Cart ()

Maybe Don't Binge-Watch Cable News Right Now

Maybe Don't Binge-Watch Cable News Right Now

The notion that cable news is bad for you has been around for the past 40 years in one version or another, but during the coronavirus pandemic, the corrosive effects of its overhyped wolf crying on our psychology are particularly unhealthy. By wolf crying, I don’t mean to diminish the absolutely horrific nature of the events unfolding across the USA and the rest of the world right now. But there is a productive way to report these events and an unproductive way to report them. It is productive to report the facts of the pandemic in sober tones, with realism, balance, and poise. It is not productive to cry despair at every stray tweet that tumbles out of the damaged mind of our current President or to hang on to the lugubrious verbiage of celebrities who are themselves so far removed from harm's way that the thought of a day without lattes and soul cycle sends shivers down their spines. For the first time in their lives, these rulers of the world’s masterclass - and that is what they are, the 1% masterclass - are understanding what some small amount of true privation feels like. The pundits cannot relate to the poor, and this is reflected in their reporting. 

That is not to say that there have not been genuine moments of emotionally intelligent coverage of the coronavirus. The gravity of the situation has been reflected passably by Anderson Cooper and Rachel Maddow. Erin Burnett shed tears on one segment recently. Ever since they collectively face-planted at the beginning of March, the quality of the coverage on Fox has been excellent by their own standards, which means they have done their usual blend of White House line-toeing and mediocre reporting with sprinkles of solid journalism thrown in to throw off their less savvy critics. But keep in mind, these people have never missed a meal due to economic hardship in their lives, with the notable exception of Glenn Beck, who seems to have emerged from his early experiences of personal struggle as a younger man completely untainted by compassion for the poor. Cooper, the scion of the Vanderbilt industrialist family, has been clear-eyed in criticizing other in his 1%-er class as usual, but only aware of the suffering of the poor in passing segments that fail to drive home the hardship everyday working poor, especially people of color, face as they keep goods and service flowing into the houses of the isolated professional class. For the men and women who direct the leading newsrooms, the plight of the poor and at-risk in this pandemic is an academic concern, one to be lamented like the death of a character in a novel, and their new-found concern that they could themselves be impacted in any way, let alone sent to the hospital never to return, comes off as completely hypocritical after their year-long pummeling of the idea that healthcare is a human right during the past primary season. At worst, the cable news industry is now forced to carry on despite the displacement of studio crews and confinement of news hosts to their spacious apartments and cushy homes in upscale neighborhoods.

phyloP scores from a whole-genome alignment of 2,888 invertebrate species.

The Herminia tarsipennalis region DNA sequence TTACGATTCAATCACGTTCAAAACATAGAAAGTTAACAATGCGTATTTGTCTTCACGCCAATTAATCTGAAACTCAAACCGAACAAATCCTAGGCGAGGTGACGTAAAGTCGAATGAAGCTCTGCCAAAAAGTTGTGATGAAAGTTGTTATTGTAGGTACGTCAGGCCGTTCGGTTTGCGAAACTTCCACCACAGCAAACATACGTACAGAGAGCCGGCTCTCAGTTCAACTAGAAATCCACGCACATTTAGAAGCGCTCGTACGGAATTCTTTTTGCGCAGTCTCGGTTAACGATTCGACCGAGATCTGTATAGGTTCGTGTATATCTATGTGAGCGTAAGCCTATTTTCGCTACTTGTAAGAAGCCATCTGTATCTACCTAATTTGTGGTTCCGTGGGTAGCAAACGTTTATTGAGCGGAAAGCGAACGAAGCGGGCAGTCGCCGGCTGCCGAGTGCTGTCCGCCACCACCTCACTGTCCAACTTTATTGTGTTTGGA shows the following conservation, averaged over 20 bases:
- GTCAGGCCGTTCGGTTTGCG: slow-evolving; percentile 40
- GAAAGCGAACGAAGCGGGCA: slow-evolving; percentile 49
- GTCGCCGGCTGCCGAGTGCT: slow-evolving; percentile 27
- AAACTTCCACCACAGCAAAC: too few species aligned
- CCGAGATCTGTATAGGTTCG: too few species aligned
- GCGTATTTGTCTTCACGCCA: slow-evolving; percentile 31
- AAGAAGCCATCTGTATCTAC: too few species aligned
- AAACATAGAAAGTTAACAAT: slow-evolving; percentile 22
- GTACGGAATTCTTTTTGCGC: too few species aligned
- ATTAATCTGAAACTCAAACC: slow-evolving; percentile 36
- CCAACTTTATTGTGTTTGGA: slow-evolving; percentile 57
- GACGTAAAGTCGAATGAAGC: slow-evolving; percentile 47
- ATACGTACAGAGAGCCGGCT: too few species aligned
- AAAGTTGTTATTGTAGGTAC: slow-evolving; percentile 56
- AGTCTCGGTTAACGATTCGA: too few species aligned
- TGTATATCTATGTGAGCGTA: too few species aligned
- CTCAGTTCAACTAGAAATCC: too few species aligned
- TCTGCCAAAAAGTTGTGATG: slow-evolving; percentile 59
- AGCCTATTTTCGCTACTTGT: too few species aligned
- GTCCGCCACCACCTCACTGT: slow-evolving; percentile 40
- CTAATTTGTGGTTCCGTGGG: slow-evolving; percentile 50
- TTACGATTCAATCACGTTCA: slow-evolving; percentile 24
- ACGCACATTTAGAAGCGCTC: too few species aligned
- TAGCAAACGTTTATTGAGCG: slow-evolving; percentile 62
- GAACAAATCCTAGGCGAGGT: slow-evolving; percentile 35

The problem with their coverage of the pandemic is not that it is not accurate. The problem is that it is fetishized. The cable news industry has become a death cult of sorts, thriving off the corpses of the coronavirus victims piled high in freezer trucks, the misery of healthcare workers, and the anxiety of the general public who is addicted to their non-stop stream of emotional intensity. The goal of cable news is to keep us firmly planted in front of the screen, anxiety building and releasing in predictable bursts while the ad breaks fund corporate fortunes. We have known about this problem with cable news for years. But during the coronavirus, which is more real than any threat they’ve screamed about for the past few years, we must now turn them off to save our sanity.